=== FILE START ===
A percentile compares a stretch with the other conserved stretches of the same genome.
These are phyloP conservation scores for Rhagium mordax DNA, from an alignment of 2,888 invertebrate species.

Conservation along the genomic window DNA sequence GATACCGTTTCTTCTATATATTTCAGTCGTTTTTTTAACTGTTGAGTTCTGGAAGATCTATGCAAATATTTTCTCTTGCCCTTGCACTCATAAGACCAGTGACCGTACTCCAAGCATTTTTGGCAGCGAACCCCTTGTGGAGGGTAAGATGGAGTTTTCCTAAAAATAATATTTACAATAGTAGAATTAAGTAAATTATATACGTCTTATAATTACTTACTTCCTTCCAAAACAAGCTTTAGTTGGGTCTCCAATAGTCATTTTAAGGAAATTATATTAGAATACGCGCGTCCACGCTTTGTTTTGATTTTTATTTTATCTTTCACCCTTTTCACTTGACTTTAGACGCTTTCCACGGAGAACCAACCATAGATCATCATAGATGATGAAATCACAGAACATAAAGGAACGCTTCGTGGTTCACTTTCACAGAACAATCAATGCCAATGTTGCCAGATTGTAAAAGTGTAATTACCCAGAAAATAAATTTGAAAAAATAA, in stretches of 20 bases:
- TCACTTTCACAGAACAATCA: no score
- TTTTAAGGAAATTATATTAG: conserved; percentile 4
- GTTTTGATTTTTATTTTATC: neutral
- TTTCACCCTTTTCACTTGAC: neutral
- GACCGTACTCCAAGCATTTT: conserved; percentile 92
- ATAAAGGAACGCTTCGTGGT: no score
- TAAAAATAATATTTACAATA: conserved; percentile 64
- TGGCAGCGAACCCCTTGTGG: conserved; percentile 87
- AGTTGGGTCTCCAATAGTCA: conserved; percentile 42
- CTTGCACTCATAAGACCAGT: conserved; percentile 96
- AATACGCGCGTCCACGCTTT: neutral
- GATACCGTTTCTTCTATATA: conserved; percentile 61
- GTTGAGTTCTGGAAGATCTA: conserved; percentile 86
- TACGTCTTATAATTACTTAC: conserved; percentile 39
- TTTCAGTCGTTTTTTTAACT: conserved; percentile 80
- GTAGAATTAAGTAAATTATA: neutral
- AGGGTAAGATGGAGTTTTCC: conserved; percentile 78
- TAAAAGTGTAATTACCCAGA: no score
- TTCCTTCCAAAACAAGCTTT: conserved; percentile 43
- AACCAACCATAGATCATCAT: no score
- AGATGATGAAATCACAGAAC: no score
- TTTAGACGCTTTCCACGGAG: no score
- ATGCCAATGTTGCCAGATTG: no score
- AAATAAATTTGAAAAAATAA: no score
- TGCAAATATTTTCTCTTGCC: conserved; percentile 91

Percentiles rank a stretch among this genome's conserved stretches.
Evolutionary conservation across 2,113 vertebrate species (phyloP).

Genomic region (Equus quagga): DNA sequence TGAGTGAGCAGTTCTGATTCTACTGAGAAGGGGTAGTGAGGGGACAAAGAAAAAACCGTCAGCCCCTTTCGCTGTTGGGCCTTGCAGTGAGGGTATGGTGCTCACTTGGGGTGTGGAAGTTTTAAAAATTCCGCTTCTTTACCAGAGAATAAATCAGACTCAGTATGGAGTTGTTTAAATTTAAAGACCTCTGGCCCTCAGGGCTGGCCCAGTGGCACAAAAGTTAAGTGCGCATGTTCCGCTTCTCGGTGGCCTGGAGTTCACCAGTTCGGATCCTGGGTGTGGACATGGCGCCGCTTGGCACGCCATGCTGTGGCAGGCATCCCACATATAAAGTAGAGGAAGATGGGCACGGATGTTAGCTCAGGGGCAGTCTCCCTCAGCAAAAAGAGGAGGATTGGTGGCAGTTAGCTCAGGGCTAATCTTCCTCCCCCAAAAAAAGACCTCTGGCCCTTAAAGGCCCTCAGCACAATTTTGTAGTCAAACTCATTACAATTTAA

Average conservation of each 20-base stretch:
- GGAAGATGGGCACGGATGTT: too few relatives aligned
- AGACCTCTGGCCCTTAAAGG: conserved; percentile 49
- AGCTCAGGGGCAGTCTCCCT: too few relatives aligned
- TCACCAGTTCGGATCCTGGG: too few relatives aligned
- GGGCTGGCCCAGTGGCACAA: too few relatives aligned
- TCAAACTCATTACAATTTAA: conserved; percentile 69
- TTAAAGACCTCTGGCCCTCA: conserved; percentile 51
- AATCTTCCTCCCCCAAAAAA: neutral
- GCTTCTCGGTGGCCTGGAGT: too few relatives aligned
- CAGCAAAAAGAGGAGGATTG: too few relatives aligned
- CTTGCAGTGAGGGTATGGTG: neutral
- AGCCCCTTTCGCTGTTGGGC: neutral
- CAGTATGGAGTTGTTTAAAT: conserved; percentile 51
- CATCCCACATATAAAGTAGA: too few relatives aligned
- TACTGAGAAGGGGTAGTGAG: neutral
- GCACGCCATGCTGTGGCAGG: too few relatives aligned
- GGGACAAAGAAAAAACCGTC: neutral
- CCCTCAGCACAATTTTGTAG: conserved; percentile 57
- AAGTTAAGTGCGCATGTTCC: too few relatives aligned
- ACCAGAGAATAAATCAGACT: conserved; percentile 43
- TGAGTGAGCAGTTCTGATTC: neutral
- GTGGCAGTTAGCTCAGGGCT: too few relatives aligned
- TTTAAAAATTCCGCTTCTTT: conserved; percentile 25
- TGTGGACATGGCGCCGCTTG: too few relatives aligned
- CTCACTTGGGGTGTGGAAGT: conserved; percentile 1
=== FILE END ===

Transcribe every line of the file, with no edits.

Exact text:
A percentile compares a stretch with the other conserved stretches of the same genome.
These are phyloP conservation scores for Rhagium mordax DNA, from an alignment of 2,888 invertebrate species.

Conservation along the genomic window DNA sequence GATACCGTTTCTTCTATATATTTCAGTCGTTTTTTTAACTGTTGAGTTCTGGAAGATCTATGCAAATATTTTCTCTTGCCCTTGCACTCATAAGACCAGTGACCGTACTCCAAGCATTTTTGGCAGCGAACCCCTTGTGGAGGGTAAGATGGAGTTTTCCTAAAAATAATATTTACAATAGTAGAATTAAGTAAATTATATACGTCTTATAATTACTTACTTCCTTCCAAAACAAGCTTTAGTTGGGTCTCCAATAGTCATTTTAAGGAAATTATATTAGAATACGCGCGTCCACGCTTTGTTTTGATTTTTATTTTATCTTTCACCCTTTTCACTTGACTTTAGACGCTTTCCACGGAGAACCAACCATAGATCATCATAGATGATGAAATCACAGAACATAAAGGAACGCTTCGTGGTTCACTTTCACAGAACAATCAATGCCAATGTTGCCAGATTGTAAAAGTGTAATTACCCAGAAAATAAATTTGAAAAAATAA, in stretches of 20 bases:
- TCACTTTCACAGAACAATCA: no score
- TTTTAAGGAAATTATATTAG: conserved; percentile 4
- GTTTTGATTTTTATTTTATC: neutral
- TTTCACCCTTTTCACTTGAC: neutral
- GACCGTACTCCAAGCATTTT: conserved; percentile 92
- ATAAAGGAACGCTTCGTGGT: no score
- TAAAAATAATATTTACAATA: conserved; percentile 64
- TGGCAGCGAACCCCTTGTGG: conserved; percentile 87
- AGTTGGGTCTCCAATAGTCA: conserved; percentile 42
- CTTGCACTCATAAGACCAGT: conserved; percentile 96
- AATACGCGCGTCCACGCTTT: neutral
- GATACCGTTTCTTCTATATA: conserved; percentile 61
- GTTGAGTTCTGGAAGATCTA: conserved; percentile 86
- TACGTCTTATAATTACTTAC: conserved; percentile 39
- TTTCAGTCGTTTTTTTAACT: conserved; percentile 80
- GTAGAATTAAGTAAATTATA: neutral
- AGGGTAAGATGGAGTTTTCC: conserved; percentile 78
- TAAAAGTGTAATTACCCAGA: no score
- TTCCTTCCAAAACAAGCTTT: conserved; percentile 43
- AACCAACCATAGATCATCAT: no score
- AGATGATGAAATCACAGAAC: no score
- TTTAGACGCTTTCCACGGAG: no score
- ATGCCAATGTTGCCAGATTG: no score
- AAATAAATTTGAAAAAATAA: no score
- TGCAAATATTTTCTCTTGCC: conserved; percentile 91

Percentiles rank a stretch among this genome's conserved stretches.
Evolutionary conservation across 2,113 vertebrate species (phyloP).

Genomic region (Equus quagga): DNA sequence TGAGTGAGCAGTTCTGATTCTACTGAGAAGGGGTAGTGAGGGGACAAAGAAAAAACCGTCAGCCCCTTTCGCTGTTGGGCCTTGCAGTGAGGGTATGGTGCTCACTTGGGGTGTGGAAGTTTTAAAAATTCCGCTTCTTTACCAGAGAATAAATCAGACTCAGTATGGAGTTGTTTAAATTTAAAGACCTCTGGCCCTCAGGGCTGGCCCAGTGGCACAAAAGTTAAGTGCGCATGTTCCGCTTCTCGGTGGCCTGGAGTTCACCAGTTCGGATCCTGGGTGTGGACATGGCGCCGCTTGGCACGCCATGCTGTGGCAGGCATCCCACATATAAAGTAGAGGAAGATGGGCACGGATGTTAGCTCAGGGGCAGTCTCCCTCAGCAAAAAGAGGAGGATTGGTGGCAGTTAGCTCAGGGCTAATCTTCCTCCCCCAAAAAAAGACCTCTGGCCCTTAAAGGCCCTCAGCACAATTTTGTAGTCAAACTCATTACAATTTAA

Average conservation of each 20-base stretch:
- GGAAGATGGGCACGGATGTT: too few relatives aligned
- AGACCTCTGGCCCTTAAAGG: conserved; percentile 49
- AGCTCAGGGGCAGTCTCCCT: too few relatives aligned
- TCACCAGTTCGGATCCTGGG: too few relatives aligned
- GGGCTGGCCCAGTGGCACAA: too few relatives aligned
- TCAAACTCATTACAATTTAA: conserved; percentile 69
- TTAAAGACCTCTGGCCCTCA: conserved; percentile 51
- AATCTTCCTCCCCCAAAAAA: neutral
- GCTTCTCGGTGGCCTGGAGT: too few relatives aligned
- CAGCAAAAAGAGGAGGATTG: too few relatives aligned
- CTTGCAGTGAGGGTATGGTG: neutral
- AGCCCCTTTCGCTGTTGGGC: neutral
- CAGTATGGAGTTGTTTAAAT: conserved; percentile 51
- CATCCCACATATAAAGTAGA: too few relatives aligned
- TACTGAGAAGGGGTAGTGAG: neutral
- GCACGCCATGCTGTGGCAGG: too few relatives aligned
- GGGACAAAGAAAAAACCGTC: neutral
- CCCTCAGCACAATTTTGTAG: conserved; percentile 57
- AAGTTAAGTGCGCATGTTCC: too few relatives aligned
- ACCAGAGAATAAATCAGACT: conserved; percentile 43
- TGAGTGAGCAGTTCTGATTC: neutral
- GTGGCAGTTAGCTCAGGGCT: too few relatives aligned
- TTTAAAAATTCCGCTTCTTT: conserved; percentile 25
- TGTGGACATGGCGCCGCTTG: too few relatives aligned
- CTCACTTGGGGTGTGGAAGT: conserved; percentile 1